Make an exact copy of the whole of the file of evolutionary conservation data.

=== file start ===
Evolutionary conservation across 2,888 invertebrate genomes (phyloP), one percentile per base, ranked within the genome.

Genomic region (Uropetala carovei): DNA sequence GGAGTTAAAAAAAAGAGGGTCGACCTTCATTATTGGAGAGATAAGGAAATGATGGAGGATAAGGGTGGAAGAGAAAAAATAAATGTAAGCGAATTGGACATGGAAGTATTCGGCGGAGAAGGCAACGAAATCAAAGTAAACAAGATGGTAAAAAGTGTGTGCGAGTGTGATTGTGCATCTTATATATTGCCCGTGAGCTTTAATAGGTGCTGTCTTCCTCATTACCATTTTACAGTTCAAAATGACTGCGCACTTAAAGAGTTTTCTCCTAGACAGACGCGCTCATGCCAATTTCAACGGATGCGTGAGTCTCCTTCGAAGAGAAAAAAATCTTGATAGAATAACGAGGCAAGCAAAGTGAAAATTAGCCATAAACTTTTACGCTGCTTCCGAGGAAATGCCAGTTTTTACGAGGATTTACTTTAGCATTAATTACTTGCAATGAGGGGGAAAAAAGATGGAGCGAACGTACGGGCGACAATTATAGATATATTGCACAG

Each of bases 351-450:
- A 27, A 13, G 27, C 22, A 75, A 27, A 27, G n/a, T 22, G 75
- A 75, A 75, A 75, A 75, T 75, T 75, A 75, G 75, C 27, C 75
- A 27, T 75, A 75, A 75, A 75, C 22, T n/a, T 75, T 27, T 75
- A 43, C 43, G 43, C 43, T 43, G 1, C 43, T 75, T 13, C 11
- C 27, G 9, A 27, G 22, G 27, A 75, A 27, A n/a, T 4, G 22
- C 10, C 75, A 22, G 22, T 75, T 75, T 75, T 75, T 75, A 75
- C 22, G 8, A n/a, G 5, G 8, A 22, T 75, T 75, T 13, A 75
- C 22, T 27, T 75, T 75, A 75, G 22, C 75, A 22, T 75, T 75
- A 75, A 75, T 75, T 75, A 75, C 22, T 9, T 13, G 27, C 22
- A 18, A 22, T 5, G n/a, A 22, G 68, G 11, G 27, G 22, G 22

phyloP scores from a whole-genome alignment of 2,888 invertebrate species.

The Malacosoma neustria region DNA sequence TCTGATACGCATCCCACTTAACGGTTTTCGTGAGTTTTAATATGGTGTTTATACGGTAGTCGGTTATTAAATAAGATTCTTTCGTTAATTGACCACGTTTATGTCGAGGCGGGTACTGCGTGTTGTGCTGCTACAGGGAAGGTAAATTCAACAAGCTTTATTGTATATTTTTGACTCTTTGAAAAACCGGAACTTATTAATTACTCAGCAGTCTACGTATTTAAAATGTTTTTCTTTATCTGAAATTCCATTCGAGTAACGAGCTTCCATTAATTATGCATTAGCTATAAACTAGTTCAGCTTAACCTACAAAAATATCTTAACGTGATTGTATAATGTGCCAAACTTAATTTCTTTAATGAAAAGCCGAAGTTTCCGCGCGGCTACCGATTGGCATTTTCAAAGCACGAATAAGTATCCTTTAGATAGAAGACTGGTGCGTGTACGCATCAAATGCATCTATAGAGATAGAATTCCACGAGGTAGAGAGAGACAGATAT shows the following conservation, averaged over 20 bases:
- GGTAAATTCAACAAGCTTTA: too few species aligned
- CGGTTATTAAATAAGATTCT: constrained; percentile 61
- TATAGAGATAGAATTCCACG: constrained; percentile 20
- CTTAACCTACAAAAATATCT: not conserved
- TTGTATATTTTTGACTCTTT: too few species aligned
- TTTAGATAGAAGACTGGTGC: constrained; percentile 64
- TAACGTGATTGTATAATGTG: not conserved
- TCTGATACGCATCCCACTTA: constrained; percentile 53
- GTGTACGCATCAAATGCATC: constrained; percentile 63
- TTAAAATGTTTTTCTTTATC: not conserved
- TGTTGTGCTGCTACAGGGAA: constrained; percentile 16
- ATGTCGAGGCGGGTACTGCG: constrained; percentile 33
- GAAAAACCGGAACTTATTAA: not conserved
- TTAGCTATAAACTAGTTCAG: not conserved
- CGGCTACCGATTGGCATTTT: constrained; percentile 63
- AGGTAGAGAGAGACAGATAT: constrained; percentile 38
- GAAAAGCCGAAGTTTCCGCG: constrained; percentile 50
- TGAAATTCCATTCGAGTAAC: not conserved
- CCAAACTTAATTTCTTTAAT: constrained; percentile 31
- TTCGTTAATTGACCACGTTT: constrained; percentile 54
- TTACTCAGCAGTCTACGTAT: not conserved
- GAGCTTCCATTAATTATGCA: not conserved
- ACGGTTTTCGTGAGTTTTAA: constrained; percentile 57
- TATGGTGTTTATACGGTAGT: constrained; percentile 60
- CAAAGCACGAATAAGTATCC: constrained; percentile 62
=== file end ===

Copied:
Evolutionary conservation across 2,888 invertebrate genomes (phyloP), one percentile per base, ranked within the genome.

Genomic region (Uropetala carovei): DNA sequence GGAGTTAAAAAAAAGAGGGTCGACCTTCATTATTGGAGAGATAAGGAAATGATGGAGGATAAGGGTGGAAGAGAAAAAATAAATGTAAGCGAATTGGACATGGAAGTATTCGGCGGAGAAGGCAACGAAATCAAAGTAAACAAGATGGTAAAAAGTGTGTGCGAGTGTGATTGTGCATCTTATATATTGCCCGTGAGCTTTAATAGGTGCTGTCTTCCTCATTACCATTTTACAGTTCAAAATGACTGCGCACTTAAAGAGTTTTCTCCTAGACAGACGCGCTCATGCCAATTTCAACGGATGCGTGAGTCTCCTTCGAAGAGAAAAAAATCTTGATAGAATAACGAGGCAAGCAAAGTGAAAATTAGCCATAAACTTTTACGCTGCTTCCGAGGAAATGCCAGTTTTTACGAGGATTTACTTTAGCATTAATTACTTGCAATGAGGGGGAAAAAAGATGGAGCGAACGTACGGGCGACAATTATAGATATATTGCACAG

Each of bases 351-450:
- A 27, A 13, G 27, C 22, A 75, A 27, A 27, G n/a, T 22, G 75
- A 75, A 75, A 75, A 75, T 75, T 75, A 75, G 75, C 27, C 75
- A 27, T 75, A 75, A 75, A 75, C 22, T n/a, T 75, T 27, T 75
- A 43, C 43, G 43, C 43, T 43, G 1, C 43, T 75, T 13, C 11
- C 27, G 9, A 27, G 22, G 27, A 75, A 27, A n/a, T 4, G 22
- C 10, C 75, A 22, G 22, T 75, T 75, T 75, T 75, T 75, A 75
- C 22, G 8, A n/a, G 5, G 8, A 22, T 75, T 75, T 13, A 75
- C 22, T 27, T 75, T 75, A 75, G 22, C 75, A 22, T 75, T 75
- A 75, A 75, T 75, T 75, A 75, C 22, T 9, T 13, G 27, C 22
- A 18, A 22, T 5, G n/a, A 22, G 68, G 11, G 27, G 22, G 22

phyloP scores from a whole-genome alignment of 2,888 invertebrate species.

The Malacosoma neustria region DNA sequence TCTGATACGCATCCCACTTAACGGTTTTCGTGAGTTTTAATATGGTGTTTATACGGTAGTCGGTTATTAAATAAGATTCTTTCGTTAATTGACCACGTTTATGTCGAGGCGGGTACTGCGTGTTGTGCTGCTACAGGGAAGGTAAATTCAACAAGCTTTATTGTATATTTTTGACTCTTTGAAAAACCGGAACTTATTAATTACTCAGCAGTCTACGTATTTAAAATGTTTTTCTTTATCTGAAATTCCATTCGAGTAACGAGCTTCCATTAATTATGCATTAGCTATAAACTAGTTCAGCTTAACCTACAAAAATATCTTAACGTGATTGTATAATGTGCCAAACTTAATTTCTTTAATGAAAAGCCGAAGTTTCCGCGCGGCTACCGATTGGCATTTTCAAAGCACGAATAAGTATCCTTTAGATAGAAGACTGGTGCGTGTACGCATCAAATGCATCTATAGAGATAGAATTCCACGAGGTAGAGAGAGACAGATAT shows the following conservation, averaged over 20 bases:
- GGTAAATTCAACAAGCTTTA: too few species aligned
- CGGTTATTAAATAAGATTCT: constrained; percentile 61
- TATAGAGATAGAATTCCACG: constrained; percentile 20
- CTTAACCTACAAAAATATCT: not conserved
- TTGTATATTTTTGACTCTTT: too few species aligned
- TTTAGATAGAAGACTGGTGC: constrained; percentile 64
- TAACGTGATTGTATAATGTG: not conserved
- TCTGATACGCATCCCACTTA: constrained; percentile 53
- GTGTACGCATCAAATGCATC: constrained; percentile 63
- TTAAAATGTTTTTCTTTATC: not conserved
- TGTTGTGCTGCTACAGGGAA: constrained; percentile 16
- ATGTCGAGGCGGGTACTGCG: constrained; percentile 33
- GAAAAACCGGAACTTATTAA: not conserved
- TTAGCTATAAACTAGTTCAG: not conserved
- CGGCTACCGATTGGCATTTT: constrained; percentile 63
- AGGTAGAGAGAGACAGATAT: constrained; percentile 38
- GAAAAGCCGAAGTTTCCGCG: constrained; percentile 50
- TGAAATTCCATTCGAGTAAC: not conserved
- CCAAACTTAATTTCTTTAAT: constrained; percentile 31
- TTCGTTAATTGACCACGTTT: constrained; percentile 54
- TTACTCAGCAGTCTACGTAT: not conserved
- GAGCTTCCATTAATTATGCA: not conserved
- ACGGTTTTCGTGAGTTTTAA: constrained; percentile 57
- TATGGTGTTTATACGGTAGT: constrained; percentile 60
- CAAAGCACGAATAAGTATCC: constrained; percentile 62